return [-1, -1, -1, -1];  // impossible color
  } else {
    const offset = (y * imageData.width + x) * 4;
    return imageData.data.slice(offset, offset + 4);
  }
}

function setPixel(imageData, x, y, color) {
  const offset = (y * imageData.width + x) * 4;
  imageData.data[offset + 0] = color[0];
  imageData.data[offset + 1] = color[1];
  imageData.data[offset + 2] = color[2];
  imageData.data[offset + 3] = color[0];
}

function colorsMatch(a, b) {
  return a[0] === b[0] && a[1] === b[1] && a[2] === b[2] && a[3] === b[3];
}

function floodFill(ctx, x, y, fillColor) {
  // read the pixels in the canvas
  const imageData = ctx.getImageData(0, 0, ctx.canvas.width, ctx.canvas.height);
  
  // get the color we're filling
  const targetColor = getPixel(imageData, x, y);
  
  // check we are actually filling a different color
  if (!colorsMatch(targetColor, fillColor)) {
  
    fillPixel(imageData, x, y, targetColor, fillColor);
    
    // put the data back
    ctx.putImageData(imageData, 0, 0);
  }
}

function fillPixel(imageData, x, y, targetColor, fillColor) {
  const currentColor = getPixel(imageData, x, y);
  if (colorsMatch(currentColor, targetColor)) {
    setPixel(imageData, x, y, fillColor);
    fillPixel(imageData, x + 1, y, targetColor, fillColor);
    fillPixel(imageData, x - 1, y, targetColor, fillColor);
    fillPixel(imageData, x, y + 1, targetColor, fillColor);
    fillPixel(imageData, x, y - 1, targetColor, fillColor);
  }
}
<canvas></canvas>

There's at least 2 problems with this code though.

  1. It's deeply recursive.

    So you might run out of stack space

  2. It's slow.

    No idea if it's too slow but JavaScript in the browser is mostly single threaded so while this code is running the browser is frozen. For a large canvas that frozen time might make the page really slow and if it's frozen too long the browser will ask if the user wants to kill the page.

The solution to running out of stack space is to implement our own stack. For example instead of recursively calling fillPixel we could keep an array of positions we want to look at. We'd add the 4 positions to that array and then pop things off the array until it's empty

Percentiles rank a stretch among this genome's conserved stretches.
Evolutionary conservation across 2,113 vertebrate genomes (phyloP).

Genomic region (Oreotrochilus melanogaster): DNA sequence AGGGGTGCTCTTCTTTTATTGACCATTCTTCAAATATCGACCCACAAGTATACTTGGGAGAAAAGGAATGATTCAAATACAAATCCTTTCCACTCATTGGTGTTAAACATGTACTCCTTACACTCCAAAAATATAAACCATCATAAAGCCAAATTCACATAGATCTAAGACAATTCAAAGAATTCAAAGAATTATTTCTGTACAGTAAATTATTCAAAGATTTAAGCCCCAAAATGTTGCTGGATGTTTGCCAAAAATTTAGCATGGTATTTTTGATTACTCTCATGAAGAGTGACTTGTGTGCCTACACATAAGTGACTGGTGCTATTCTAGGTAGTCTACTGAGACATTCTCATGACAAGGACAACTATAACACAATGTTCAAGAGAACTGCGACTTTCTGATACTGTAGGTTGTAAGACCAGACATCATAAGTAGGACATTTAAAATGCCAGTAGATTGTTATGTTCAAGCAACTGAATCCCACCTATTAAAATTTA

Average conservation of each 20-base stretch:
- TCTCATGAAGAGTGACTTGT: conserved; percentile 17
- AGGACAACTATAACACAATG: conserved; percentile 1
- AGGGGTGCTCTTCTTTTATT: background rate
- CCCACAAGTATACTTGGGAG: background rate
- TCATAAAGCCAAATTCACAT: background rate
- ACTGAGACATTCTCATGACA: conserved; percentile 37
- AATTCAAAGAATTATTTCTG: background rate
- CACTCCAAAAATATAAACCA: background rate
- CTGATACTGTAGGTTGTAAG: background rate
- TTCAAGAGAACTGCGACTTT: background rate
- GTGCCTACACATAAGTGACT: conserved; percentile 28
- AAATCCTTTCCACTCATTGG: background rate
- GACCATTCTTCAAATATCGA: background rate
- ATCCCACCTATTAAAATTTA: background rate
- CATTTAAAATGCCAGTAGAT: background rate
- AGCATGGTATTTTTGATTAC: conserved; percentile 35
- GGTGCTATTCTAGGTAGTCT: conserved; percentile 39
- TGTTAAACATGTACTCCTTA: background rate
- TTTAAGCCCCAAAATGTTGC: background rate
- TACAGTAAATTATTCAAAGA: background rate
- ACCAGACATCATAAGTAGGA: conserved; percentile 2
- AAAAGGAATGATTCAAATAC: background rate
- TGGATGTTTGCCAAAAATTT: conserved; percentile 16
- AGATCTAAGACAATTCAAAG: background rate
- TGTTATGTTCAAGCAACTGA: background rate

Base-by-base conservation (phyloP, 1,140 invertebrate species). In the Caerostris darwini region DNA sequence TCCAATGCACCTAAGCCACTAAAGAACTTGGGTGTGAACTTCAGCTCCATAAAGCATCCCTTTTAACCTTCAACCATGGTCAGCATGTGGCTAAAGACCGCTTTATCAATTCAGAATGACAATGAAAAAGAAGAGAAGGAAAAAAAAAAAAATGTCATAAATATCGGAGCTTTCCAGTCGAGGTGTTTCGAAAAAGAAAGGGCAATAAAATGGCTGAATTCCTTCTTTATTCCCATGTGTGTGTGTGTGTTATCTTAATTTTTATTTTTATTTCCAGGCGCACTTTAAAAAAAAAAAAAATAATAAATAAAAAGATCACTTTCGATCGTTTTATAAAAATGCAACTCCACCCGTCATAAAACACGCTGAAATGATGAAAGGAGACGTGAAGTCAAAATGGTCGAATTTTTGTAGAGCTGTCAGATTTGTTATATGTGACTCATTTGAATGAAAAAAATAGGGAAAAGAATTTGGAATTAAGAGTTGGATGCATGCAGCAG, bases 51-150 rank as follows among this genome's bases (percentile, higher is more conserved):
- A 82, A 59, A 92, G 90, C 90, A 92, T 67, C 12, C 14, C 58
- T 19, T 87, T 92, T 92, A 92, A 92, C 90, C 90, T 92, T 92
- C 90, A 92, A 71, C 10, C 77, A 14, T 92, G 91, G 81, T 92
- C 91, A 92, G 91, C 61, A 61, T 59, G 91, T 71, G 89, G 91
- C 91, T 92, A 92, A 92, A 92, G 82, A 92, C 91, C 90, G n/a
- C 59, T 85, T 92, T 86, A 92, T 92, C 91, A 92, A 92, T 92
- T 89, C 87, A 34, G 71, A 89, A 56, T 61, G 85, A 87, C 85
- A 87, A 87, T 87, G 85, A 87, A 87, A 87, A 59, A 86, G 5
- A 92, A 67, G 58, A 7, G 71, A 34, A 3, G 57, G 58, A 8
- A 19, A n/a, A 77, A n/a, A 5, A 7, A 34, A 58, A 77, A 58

const ctx = document.querySelector("canvas").getContext("2d");

ctx.beginPath();
ctx.moveTo(20, 20);
ctx.lineTo(250, 70);
ctx.lineTo(270, 120);
ctx.lineTo(170, 140);
ctx.lineTo(190, 80);
ctx.lineTo(100, 60);
ctx.lineTo(50, 130);
ctx.lineTo(20, 20);
ctx.stroke();

floodFill(ctx, 40, 50, [255, 0, 0, 255]);

function getPixel(imageData, x, y) {
  if (x < 0 || y < 0 || x >= imageData.width || y >= imageData.height) {
    return [-1, -1, -1, -1];  // impossible color
  } else {
    const offset = (y * imageData.width + x) * 4;
    return imageData.data.slice(offset, offset + 4);
  }
}

function setPixel(imageData, x, y, color) {
  const offset = (y * imageData.width + x) * 4;
  imageData.data[offset + 0] = color[0];
  imageData.data[offset + 1] = color[1];
  imageData.data[offset + 2] = color[2];
  imageData.data[offset + 3] = color[0];
}

function colorsMatch(a, b) {
  return a[0] === b[0] && a[1] === b[1] && a[2] === b[2] && a[3] === b[3];
}

function floodFill(ctx, x, y, fillColor) {
  // read the pixels in the canvas
  const imageData = ctx.getImageData(0, 0, ctx.canvas.width, ctx.canvas.height);
  
  // get the color we're filling
  const targetColor = getPixel(imageData, x, y);
  
  // check we are actually filling a different color
  if (!colorsMatch(targetColor, fillColor)) {
  
    const pixelsToCheck = [x, y];
    while (pixelsToCheck.length > 0) {
      const y = pixelsToCheck.pop();
      const x = pixelsToCheck.pop();
      
      const currentColor = getPixel(imageData, x, y);
      if (colorsMatch(currentColor, targetColor)) {
        setPixel(imageData, x, y, fillColor);
        pixelsToCheck.push(x + 1, y);
        pixelsToCheck.push(x - 1, y);
        pixelsToCheck.push(x, y + 1);